Issues in the Louisiana city have become so rife that just three months ago, Senator Bill Cassidy urged for a new law to charge drug dealers with federal felony murder if they sell fentanyl to someone who then dies from using it.
In New Orleans, the highly addictive drug is often disguised to look like colorful candy – which has been blasted as a ‘very disturbing development’ in the plight.
Dr. Robert Sigillito, Chief Deputy Coroner for St. Tammany Parish, said: ‘That’s a very, very disturbing development we’ve seen over the last month with the arrest of several individuals crossing the borders that have these bags full, of tens of thousands, if not hundreds of thousands of doses of drugs that do, they’re colorful, they look like candy.’
‘Clearly they are targeting the younger population with these colorful pills.’
Rainbow fentanyl – which are deadly doses but are dressed up to look like Skittles – have become rampant on New Orleans’ streets.
Just weeks ago, DEA Special Agent in Charge Brad Byerley revealed there were overdoses and drug poisonings being seen in children as young as aged 12.
A tiny ounce on the end of a pencil is enough to kill a person – and the way the drugs are being manufactured now means that a ‘casual observer in a nightclub isn’t going to be able to tell the difference’.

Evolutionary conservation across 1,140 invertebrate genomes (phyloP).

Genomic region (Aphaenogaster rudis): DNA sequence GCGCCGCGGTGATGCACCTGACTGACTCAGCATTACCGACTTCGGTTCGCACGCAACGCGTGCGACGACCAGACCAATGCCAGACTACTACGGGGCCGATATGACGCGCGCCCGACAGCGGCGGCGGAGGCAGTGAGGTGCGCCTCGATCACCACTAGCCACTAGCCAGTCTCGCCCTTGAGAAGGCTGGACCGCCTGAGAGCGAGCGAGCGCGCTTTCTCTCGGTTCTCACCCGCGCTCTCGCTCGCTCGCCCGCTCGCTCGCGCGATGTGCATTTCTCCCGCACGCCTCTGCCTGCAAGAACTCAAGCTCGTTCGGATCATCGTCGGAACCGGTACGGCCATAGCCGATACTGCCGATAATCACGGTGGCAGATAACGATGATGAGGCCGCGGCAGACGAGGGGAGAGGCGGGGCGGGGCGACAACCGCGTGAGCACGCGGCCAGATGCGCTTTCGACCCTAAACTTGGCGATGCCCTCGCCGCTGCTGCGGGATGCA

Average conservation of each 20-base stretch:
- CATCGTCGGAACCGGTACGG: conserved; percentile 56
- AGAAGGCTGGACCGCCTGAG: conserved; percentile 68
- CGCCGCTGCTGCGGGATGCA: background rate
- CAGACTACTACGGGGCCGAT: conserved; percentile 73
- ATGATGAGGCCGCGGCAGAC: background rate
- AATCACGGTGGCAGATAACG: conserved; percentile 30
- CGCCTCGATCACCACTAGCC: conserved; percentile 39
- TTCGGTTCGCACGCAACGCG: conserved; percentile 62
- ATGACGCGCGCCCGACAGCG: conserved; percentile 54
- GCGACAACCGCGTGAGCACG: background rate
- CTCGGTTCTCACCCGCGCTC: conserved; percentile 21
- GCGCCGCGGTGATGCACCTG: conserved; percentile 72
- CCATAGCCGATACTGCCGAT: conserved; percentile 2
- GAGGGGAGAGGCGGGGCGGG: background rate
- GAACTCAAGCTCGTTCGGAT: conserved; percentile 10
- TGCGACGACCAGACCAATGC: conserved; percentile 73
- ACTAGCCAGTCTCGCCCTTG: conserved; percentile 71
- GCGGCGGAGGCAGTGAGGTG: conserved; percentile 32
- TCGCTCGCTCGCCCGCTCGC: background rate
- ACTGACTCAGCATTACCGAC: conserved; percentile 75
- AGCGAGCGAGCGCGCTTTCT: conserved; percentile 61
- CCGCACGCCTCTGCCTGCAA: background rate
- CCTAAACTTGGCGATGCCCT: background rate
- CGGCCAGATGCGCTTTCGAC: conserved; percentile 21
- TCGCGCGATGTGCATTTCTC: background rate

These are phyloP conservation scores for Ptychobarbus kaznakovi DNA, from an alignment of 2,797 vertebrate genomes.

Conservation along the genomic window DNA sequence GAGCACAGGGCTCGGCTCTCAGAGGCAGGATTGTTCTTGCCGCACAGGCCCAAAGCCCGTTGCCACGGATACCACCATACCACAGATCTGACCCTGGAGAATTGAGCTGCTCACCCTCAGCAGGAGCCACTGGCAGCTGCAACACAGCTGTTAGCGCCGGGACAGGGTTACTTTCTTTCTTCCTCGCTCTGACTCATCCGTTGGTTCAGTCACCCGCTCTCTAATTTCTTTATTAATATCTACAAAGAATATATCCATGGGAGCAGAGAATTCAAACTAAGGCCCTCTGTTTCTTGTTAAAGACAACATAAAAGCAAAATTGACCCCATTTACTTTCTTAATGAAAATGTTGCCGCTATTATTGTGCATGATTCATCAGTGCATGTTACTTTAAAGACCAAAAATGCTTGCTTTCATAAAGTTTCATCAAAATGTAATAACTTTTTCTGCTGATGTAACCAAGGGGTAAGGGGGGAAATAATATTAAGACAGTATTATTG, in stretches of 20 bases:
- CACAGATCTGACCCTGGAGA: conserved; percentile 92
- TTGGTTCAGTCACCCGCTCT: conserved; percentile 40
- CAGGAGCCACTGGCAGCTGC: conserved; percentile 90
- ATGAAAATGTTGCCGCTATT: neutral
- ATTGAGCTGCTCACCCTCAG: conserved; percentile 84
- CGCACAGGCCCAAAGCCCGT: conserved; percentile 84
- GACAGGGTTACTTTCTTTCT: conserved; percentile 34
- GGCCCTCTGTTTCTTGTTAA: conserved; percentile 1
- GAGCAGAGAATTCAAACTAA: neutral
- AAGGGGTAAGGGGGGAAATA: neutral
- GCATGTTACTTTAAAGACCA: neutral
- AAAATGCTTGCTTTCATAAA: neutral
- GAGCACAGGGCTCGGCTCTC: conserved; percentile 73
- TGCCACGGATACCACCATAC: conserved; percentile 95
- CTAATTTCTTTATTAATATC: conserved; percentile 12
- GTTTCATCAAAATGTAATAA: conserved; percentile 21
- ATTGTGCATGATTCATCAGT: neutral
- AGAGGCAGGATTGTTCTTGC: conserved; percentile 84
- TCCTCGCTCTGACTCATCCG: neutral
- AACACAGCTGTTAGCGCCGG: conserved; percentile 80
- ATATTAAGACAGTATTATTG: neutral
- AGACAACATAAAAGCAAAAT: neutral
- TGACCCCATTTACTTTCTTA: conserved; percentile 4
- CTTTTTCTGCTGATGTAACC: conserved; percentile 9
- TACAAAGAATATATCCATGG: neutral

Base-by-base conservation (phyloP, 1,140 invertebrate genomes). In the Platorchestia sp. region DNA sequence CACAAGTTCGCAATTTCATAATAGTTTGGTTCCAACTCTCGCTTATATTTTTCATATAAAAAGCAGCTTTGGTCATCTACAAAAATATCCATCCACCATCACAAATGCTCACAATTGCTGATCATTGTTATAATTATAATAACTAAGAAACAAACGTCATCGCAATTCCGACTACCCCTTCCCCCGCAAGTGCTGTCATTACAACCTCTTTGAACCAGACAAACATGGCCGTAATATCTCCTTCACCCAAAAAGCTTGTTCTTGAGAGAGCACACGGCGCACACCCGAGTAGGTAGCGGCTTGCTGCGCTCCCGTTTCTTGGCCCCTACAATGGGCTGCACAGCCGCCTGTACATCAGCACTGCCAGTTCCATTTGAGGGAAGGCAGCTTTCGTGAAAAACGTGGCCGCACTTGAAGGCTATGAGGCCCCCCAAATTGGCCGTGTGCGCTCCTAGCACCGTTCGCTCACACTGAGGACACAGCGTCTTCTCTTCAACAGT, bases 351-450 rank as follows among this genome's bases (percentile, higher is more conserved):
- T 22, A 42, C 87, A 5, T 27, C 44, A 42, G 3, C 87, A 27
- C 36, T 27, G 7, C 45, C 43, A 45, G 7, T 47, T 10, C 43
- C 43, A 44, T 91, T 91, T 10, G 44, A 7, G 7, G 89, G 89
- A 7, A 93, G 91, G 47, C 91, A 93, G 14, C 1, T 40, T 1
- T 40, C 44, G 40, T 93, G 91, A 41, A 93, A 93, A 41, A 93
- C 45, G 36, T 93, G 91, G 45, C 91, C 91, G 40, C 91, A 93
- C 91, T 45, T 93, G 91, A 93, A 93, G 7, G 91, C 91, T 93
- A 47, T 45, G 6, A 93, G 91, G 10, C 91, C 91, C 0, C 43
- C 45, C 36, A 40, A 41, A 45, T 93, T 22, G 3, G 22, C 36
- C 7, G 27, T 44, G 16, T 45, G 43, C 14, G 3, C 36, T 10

NEW ORLEANS: A woman does intravenous drugs under I-10 in New Orleans, Louisiana, where fentanyl is often disguised to look like colorful candy
NEW ORLEANS: A man preps a needle with drugs before injecting himself, in broad daylight, on the streets of the city. Louisiana Senator Bill Cassidy urged for a new law to charge drug dealers with federal felony murder if they sell fentanyl to someone who then dies from using it
NEW ORLEANS: A man smokes marijuana from a pipe in the city’s French Quarter
Federal drug agents seized enough fentanyl in 2022 to kill every American
US drug agents seized 379million potentially fatal does of fentanyl in 2022 – enough to kill every American.
The Drug Enforcement Administration said it had captured 50.6 million fake prescription pills laced with fentanyl and 10,000 pounds of fentanyl powder during the year, calling it the equivalent of ‘more than 379 million potentially deadly doses.’
Owing to its low price and relative ease of production, fentanyl has supplanted prescription opioids and heroin in the illegal drugs market.
A potentially fatal dose is just two milligrams.
It was the major reason for the more than 107,000 overdose deaths across the United States from July 2021 to June 2022, according to official data.
The DEA said the deadly man-made opioid, which caused only a fraction of overdose deaths a decade ago, is now the ‘deadliest drug threat facing this country.’
‘It is a highly addictive man-made opioid that is 50 times more potent than heroin. Just two milligrams of fentanyl, the small amount that fits on the tip of a pencil, is considered a potentially deadly dose,’ it said.
The DEA’s finds were more than double the amount they seized in 2021 – enough to kill all 330 million of those living in the US.